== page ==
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Medicineworld.org: Second Cancer Risk For Stem Cell Transplant Recipients

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Second Cancer Risk For Stem Cell Transplant Recipients

Second Cancer Risk For Stem Cell Transplant Recipients
Hematopoietic stem cell transplant (HSCT) recipients face a significant long-term risk for developing a second cancer, especially if they were older at the time of transplant or received stem cells from a female donor, as per a new study. Published in the January 1, 2007 issue of CANCER (http://www.interscience.wiley.com/cancer-newsroom), a peer-evaluated journal of the American Cancer Society, the study reveals that within 10 years of an allogeneic HSCT, the relative risk of a second, solid cancer is almost twice that of the general population. In addition, cancer risk almost quadruples for patients who were over 40 years old at the time of transplant or for patients who received stem cells from a female donor.

Myeloablative, allogeneic HSCT is an effective standard treatment for specific life-threatening diseases, such as leukemia or myelodysplastic syndrome, for which blood cell lineages (which originate principally in the bone marrow and circulate in the blood) are abnormal. Destroying the patient's own unhealthy stem cells in the bone marrow and replacing them with a compatible donor's stem cells offers the chance of cure for a disease that otherwise has a high mortality rate with non-transplant therapies. While the procedure can be lifesaving, it is linked to serious short-term adverse effects, such as mucostitis, infections, and liver vascular obstruction as well as the potential long-term complication of developing of a second, commonly solid cancer.

To estimate the risk and identify risk factors linked to this outcome, Genevieve Gallagher, M.D. and Donna L. Forrest, M.D. of the BC Cancer Agency and the University of British Columbia, retrospectively evaluated the medical records of 926 patients treated with myeloablative stem cell transplants over an 18-year period.

They observed that at their institution the 10-year occurence rate of second cancers in these patients was 3.1 percent. When nonmelanoma skin cancer and carcinoma in situ of the cervix were excluded, incidence was 2.3 percent. That risk was 1.85 times that of the general population. The median time to diagnosis was almost 7 years after transplant. The most usually reported second cancers were cancers of the skin (basal and squamous cell), lung, oral cavity, and colon.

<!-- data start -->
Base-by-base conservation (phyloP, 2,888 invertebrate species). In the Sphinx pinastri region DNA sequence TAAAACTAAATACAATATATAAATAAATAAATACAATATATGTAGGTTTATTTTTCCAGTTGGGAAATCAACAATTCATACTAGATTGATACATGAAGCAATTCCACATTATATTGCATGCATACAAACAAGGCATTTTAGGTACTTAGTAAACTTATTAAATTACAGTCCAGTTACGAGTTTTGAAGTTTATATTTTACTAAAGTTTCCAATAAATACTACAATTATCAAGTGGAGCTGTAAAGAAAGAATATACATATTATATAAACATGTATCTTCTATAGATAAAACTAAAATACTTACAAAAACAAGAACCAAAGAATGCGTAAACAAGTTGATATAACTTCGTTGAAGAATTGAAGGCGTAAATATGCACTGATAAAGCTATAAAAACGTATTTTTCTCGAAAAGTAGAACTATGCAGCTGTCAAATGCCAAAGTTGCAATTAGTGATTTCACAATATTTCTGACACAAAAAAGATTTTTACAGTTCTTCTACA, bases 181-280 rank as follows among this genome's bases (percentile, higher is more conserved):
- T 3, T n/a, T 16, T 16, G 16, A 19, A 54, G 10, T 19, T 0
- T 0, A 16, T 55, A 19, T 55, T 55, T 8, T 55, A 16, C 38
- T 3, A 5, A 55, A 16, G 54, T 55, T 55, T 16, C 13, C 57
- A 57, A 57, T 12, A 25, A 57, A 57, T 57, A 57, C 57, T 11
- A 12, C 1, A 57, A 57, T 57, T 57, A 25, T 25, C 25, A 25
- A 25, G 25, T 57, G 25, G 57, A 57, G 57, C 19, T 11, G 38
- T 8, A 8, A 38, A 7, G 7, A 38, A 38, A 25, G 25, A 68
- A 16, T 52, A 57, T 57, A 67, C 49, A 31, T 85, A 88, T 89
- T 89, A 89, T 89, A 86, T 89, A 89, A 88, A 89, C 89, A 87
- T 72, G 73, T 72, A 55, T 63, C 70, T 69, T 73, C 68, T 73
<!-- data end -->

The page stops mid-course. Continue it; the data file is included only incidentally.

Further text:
Furthermore, data analysis showed that the risk more than tripled for patients who received their transplant when they were over 40 years of age. The study also identified a new risk factor: patients who received stem cells from a female donor had almost quadrupled the risk of a second solid cancer, a risk that further increased when the patient was male. "This observation has not been previously published in the literature and the explanation for this finding is uncertain," say the authors.

"Since the risk of developing a solid neoplasm post-allogeneic transplantation continues to increase with time," suggest the authors, "extended follow-up will be needed to more fully assess the incidence and risk factors for their development".


Posted by: Janet    Source




Did you know?
Hematopoietic stem cell transplant (HSCT) recipients face a significant long-term risk for developing a second cancer, especially if they were older at the time of transplant or received stem cells from a female donor, as per a new study. Published in the January 1, 2007 issue of CANCER (http://www.interscience.wiley.com/cancer-newsroom), a peer-evaluated journal of the American Cancer Society, the study reveals that within 10 years of an allogeneic HSCT, the relative risk of a second, solid cancer is almost twice that of the general population. In addition, cancer risk almost quadruples for patients who were over 40 years old at the time of transplant or for patients who received stem cells from a female donor.

Medicineworld.org: Second Cancer Risk For Stem Cell Transplant Recipients

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